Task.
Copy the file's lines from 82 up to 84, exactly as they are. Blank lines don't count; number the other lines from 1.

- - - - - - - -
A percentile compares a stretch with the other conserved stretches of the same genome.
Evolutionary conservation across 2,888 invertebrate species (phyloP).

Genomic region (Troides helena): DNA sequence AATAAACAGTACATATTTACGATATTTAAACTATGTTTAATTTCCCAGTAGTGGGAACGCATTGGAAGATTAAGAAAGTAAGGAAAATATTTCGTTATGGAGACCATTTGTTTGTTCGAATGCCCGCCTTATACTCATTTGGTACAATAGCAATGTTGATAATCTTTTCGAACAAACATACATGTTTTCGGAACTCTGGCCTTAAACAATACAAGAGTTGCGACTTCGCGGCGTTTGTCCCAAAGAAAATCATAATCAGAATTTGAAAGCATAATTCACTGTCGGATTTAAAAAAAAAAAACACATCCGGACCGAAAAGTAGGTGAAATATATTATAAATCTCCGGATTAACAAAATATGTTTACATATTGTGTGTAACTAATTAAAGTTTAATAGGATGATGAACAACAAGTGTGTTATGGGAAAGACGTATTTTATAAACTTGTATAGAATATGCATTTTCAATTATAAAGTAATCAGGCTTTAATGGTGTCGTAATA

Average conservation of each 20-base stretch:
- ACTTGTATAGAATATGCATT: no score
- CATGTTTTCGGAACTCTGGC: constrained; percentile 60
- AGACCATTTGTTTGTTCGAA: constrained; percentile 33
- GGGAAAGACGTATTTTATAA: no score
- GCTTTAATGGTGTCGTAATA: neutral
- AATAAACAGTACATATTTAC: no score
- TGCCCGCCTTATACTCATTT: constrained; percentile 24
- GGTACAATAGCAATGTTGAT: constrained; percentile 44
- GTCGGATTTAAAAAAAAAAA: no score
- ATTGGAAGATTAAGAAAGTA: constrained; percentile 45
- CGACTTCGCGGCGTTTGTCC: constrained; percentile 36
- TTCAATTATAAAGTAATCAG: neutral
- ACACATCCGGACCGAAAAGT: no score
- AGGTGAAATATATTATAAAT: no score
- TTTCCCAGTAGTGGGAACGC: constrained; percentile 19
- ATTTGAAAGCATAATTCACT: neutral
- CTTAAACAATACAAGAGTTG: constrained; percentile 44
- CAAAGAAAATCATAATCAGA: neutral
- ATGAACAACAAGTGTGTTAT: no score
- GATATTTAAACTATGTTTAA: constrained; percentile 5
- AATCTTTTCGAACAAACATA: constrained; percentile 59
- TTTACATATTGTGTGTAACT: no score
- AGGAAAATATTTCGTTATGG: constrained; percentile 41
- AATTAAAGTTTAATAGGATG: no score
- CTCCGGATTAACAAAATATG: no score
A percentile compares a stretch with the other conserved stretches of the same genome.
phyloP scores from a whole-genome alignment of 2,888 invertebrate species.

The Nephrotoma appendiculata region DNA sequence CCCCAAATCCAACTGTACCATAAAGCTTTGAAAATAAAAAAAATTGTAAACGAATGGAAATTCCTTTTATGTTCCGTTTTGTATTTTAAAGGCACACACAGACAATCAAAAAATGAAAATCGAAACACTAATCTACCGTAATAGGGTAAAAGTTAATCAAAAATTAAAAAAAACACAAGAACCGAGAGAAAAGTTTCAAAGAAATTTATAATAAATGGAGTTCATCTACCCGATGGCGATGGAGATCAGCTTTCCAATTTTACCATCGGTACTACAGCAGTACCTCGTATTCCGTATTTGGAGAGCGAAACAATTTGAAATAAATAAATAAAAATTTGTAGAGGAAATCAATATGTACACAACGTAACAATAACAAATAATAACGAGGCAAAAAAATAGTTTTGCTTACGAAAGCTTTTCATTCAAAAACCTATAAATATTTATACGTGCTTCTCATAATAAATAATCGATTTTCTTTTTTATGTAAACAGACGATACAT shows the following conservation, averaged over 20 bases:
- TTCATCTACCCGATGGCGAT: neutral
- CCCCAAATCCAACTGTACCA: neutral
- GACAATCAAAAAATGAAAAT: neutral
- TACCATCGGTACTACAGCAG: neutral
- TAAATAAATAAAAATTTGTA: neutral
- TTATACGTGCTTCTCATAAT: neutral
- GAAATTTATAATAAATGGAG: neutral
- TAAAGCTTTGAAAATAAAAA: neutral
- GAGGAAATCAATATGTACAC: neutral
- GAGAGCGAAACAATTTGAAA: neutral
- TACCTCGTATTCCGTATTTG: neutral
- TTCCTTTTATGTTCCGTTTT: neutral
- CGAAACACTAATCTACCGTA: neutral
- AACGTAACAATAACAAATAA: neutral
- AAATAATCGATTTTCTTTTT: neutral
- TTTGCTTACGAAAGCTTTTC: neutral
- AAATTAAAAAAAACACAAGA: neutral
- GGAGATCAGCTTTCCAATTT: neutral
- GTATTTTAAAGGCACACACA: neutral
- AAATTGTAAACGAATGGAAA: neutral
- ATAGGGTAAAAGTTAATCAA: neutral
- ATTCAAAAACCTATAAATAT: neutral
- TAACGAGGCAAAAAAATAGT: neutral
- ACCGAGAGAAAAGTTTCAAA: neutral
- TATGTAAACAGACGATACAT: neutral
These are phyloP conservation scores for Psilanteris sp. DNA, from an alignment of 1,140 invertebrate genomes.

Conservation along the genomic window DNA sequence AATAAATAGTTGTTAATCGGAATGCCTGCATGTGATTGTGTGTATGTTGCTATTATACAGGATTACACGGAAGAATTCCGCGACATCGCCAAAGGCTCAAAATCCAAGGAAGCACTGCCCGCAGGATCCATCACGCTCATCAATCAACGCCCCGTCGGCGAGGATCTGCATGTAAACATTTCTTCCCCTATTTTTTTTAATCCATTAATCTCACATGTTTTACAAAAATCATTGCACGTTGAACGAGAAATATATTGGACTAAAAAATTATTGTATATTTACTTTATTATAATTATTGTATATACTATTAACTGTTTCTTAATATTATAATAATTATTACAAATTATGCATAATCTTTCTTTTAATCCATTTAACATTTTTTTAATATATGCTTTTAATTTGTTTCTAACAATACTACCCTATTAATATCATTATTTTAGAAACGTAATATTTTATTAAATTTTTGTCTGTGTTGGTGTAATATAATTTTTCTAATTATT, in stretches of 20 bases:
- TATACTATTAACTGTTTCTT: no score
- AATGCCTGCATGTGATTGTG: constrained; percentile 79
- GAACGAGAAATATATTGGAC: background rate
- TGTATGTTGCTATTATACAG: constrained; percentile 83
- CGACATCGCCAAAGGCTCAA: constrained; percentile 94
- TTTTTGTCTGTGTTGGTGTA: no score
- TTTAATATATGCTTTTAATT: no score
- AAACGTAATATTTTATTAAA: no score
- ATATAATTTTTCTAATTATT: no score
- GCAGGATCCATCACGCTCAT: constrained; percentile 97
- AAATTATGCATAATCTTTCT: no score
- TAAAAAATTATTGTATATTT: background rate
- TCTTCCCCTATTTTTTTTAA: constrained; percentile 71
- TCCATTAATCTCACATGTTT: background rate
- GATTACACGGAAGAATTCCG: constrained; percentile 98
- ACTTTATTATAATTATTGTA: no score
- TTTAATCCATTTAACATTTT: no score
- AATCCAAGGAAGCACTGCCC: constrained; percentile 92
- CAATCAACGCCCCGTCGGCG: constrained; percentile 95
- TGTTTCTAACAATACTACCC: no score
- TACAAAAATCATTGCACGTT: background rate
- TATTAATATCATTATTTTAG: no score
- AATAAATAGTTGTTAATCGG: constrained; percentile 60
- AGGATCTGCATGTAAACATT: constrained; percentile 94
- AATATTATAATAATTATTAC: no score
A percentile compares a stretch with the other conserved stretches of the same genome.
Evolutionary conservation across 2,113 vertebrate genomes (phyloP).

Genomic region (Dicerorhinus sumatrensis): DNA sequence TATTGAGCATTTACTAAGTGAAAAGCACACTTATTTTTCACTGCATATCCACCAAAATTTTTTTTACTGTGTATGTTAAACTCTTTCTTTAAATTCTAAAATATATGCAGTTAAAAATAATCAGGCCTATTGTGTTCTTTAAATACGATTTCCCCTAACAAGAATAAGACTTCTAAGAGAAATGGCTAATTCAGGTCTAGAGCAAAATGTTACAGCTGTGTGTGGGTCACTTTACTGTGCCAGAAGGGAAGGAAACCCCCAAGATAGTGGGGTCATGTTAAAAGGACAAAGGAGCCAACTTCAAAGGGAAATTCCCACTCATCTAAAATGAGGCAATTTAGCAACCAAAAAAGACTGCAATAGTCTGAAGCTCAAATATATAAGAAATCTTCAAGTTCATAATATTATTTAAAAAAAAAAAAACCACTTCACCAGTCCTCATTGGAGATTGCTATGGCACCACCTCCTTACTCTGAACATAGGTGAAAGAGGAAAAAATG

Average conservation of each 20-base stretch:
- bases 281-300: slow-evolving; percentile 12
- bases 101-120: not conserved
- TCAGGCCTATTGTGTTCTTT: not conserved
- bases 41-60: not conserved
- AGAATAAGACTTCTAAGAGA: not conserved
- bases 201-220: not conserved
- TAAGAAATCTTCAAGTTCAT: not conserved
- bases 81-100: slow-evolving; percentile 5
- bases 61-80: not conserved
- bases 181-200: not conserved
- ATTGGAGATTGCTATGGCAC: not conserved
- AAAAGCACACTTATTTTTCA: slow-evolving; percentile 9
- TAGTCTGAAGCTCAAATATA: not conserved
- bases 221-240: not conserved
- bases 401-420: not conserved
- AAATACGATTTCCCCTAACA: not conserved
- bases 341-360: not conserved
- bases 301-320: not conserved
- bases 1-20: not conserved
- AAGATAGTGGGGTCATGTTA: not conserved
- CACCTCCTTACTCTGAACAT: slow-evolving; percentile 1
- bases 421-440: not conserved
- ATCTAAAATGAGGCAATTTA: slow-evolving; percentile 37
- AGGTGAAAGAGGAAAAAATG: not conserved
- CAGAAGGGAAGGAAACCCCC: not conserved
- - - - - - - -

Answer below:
- AATAAATAGTTGTTAATCGG: constrained; percentile 60
- AGGATCTGCATGTAAACATT: constrained; percentile 94
- AATATTATAATAATTATTAC: no score